The living owe it to those who no longer can speak to tell their story for them.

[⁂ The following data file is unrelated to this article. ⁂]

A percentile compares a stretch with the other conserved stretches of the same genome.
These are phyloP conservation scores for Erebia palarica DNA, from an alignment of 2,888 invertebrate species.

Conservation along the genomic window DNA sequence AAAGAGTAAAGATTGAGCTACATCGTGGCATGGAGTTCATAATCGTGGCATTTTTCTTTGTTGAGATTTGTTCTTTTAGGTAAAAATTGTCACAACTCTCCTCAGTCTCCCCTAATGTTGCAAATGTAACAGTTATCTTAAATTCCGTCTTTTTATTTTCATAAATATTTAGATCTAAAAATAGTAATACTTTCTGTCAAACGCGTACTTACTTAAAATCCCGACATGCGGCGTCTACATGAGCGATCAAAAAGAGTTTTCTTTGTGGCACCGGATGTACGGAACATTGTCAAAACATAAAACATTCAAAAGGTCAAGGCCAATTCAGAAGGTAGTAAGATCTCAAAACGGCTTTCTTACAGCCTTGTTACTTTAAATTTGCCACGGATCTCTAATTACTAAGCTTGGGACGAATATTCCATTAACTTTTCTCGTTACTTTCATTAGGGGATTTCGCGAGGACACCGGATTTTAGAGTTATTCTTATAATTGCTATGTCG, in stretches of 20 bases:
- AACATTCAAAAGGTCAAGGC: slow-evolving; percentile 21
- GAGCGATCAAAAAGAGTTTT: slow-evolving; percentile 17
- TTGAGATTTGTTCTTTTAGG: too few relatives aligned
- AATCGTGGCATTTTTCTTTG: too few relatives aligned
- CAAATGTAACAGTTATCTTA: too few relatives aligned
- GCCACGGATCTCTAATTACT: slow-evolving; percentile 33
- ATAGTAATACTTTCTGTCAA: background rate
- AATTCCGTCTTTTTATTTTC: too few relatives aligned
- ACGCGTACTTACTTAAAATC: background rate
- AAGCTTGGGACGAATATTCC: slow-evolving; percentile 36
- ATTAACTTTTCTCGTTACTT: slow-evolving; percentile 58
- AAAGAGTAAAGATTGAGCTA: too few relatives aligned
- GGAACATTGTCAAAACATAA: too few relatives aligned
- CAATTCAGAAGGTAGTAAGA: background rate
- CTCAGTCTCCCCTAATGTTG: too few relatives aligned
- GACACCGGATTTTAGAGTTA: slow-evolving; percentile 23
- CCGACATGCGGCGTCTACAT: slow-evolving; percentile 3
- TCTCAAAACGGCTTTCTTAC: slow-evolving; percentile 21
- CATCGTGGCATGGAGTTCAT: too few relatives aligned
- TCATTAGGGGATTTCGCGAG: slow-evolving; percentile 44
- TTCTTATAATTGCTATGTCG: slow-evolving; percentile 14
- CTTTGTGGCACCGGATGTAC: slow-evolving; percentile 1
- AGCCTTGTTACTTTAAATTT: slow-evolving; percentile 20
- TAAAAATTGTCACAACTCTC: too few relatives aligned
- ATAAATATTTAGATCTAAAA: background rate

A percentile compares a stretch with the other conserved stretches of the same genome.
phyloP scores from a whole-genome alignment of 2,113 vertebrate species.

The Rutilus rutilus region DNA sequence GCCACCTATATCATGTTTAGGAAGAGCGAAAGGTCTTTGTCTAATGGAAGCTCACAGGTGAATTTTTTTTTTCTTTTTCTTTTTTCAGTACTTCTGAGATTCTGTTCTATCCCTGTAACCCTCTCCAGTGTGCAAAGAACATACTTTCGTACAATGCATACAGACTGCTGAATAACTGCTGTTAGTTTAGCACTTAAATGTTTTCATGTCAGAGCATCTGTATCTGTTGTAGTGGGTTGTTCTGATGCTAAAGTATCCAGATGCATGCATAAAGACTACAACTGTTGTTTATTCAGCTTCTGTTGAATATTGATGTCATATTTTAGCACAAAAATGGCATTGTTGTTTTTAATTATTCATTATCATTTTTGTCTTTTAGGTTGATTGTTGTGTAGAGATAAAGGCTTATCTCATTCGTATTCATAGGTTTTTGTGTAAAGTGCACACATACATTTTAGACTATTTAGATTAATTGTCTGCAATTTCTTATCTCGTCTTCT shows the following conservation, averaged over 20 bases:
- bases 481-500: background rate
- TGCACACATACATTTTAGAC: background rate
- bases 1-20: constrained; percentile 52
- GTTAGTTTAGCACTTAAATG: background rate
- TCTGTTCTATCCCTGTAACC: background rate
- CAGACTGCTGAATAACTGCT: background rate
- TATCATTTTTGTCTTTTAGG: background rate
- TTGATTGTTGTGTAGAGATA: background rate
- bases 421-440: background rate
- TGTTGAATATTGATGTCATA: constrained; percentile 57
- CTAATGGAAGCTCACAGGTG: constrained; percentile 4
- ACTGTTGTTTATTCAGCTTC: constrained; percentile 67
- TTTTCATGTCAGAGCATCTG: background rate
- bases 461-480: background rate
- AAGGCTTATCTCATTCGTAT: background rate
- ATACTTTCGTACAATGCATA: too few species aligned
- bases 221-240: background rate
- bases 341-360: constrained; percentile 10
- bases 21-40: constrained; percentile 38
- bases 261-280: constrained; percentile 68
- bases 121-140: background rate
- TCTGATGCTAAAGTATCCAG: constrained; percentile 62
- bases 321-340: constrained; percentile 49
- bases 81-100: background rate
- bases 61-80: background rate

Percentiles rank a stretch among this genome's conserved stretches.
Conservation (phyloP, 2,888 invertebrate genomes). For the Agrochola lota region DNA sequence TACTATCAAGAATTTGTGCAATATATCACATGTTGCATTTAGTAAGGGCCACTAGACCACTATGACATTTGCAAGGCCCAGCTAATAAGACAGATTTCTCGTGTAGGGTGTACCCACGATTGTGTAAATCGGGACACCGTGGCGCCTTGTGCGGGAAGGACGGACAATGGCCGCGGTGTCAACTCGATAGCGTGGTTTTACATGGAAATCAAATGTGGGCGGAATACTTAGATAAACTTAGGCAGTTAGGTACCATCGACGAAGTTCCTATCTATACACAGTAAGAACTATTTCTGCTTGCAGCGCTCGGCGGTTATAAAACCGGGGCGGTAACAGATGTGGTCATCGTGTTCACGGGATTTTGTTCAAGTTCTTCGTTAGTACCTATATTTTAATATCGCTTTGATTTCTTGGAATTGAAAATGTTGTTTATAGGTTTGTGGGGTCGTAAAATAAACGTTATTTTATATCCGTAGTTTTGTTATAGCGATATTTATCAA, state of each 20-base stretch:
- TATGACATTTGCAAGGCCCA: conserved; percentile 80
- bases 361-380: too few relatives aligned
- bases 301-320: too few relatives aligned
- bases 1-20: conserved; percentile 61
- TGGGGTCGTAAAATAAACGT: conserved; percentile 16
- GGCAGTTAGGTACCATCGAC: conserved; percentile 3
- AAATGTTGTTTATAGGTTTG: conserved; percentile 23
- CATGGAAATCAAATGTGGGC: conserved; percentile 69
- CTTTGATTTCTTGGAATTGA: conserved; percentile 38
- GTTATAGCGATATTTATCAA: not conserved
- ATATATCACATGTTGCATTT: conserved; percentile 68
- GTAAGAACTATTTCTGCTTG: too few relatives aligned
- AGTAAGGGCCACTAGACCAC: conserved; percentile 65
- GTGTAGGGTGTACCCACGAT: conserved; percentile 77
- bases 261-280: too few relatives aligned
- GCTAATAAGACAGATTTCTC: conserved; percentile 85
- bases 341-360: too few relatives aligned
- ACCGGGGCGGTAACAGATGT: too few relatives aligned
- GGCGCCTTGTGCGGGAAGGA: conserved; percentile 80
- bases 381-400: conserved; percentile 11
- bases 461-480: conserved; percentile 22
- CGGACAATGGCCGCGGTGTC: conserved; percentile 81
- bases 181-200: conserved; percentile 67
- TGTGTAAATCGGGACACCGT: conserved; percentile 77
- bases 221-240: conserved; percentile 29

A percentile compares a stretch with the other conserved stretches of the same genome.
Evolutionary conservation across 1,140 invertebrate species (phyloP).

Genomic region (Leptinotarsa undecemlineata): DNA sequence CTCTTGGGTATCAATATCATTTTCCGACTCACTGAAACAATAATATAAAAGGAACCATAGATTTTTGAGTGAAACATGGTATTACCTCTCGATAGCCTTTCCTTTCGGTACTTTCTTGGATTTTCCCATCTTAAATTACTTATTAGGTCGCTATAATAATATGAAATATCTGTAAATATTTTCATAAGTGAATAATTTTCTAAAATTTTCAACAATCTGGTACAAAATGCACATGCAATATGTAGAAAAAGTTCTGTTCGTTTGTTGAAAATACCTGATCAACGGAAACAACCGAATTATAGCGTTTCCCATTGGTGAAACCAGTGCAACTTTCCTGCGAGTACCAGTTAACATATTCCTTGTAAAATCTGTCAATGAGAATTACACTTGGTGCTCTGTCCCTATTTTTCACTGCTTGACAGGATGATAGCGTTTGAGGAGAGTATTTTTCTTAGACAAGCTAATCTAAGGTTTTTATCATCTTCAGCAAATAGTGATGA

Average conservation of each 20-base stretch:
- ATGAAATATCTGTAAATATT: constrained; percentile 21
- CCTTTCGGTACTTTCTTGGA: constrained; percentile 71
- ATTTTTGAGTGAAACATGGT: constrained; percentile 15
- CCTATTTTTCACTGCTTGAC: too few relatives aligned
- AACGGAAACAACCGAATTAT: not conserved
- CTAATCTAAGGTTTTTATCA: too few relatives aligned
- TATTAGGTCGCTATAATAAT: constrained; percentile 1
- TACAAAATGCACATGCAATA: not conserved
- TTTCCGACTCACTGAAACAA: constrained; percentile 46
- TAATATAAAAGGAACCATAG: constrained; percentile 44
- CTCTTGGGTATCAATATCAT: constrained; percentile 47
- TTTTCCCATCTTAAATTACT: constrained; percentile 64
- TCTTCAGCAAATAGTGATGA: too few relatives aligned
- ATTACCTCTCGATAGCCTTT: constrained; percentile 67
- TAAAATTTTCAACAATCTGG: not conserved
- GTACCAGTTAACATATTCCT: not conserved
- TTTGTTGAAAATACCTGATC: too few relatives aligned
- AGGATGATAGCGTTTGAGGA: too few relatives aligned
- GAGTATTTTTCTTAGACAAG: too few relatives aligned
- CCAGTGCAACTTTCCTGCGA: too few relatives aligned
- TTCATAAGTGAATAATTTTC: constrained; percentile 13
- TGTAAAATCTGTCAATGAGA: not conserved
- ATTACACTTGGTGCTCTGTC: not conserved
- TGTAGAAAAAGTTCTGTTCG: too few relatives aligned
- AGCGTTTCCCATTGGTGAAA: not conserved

Some may think that Remembrance Day is a dusty throwback to events fading in history. If only we could be so fortunate. Like many of you, I was at the cenotaph this morning. The Remembrance Day service was moved inside the nearby church due to the wet weather. Arriving just before 11, I did not want to disrupt the service so I observed my 2 minutes of silence outside. Afterwards, I drove to a nearby cemetery. Being a drizzly fall day I was the only person there. Walking through the wet grass and fallen leaves to a spot I have visited many times before, though this time it was very spontaneous. The man buried here is one of the reasons why we should continue to remember. His family lovingly tends to his grave regularly. A dozen or so red poppies have been placed in the soil in front of it recently. A simple white cross adorned with a wreath stands to the right of his monument. I took off my poppy and placed in the wreath. Many Canadian war dead are buried across the ocean and far away yet here this man was, buried a 5 minute drive from my home. The reality of all of this hammered itself home. The significance of this day is not lost in distance or time. This soldier was not a casualty of some long ago war. Buried at Wallace in 2007, he was a casualty of the war in Afghanistan. War still strikes close to home. This is why we take time to remember.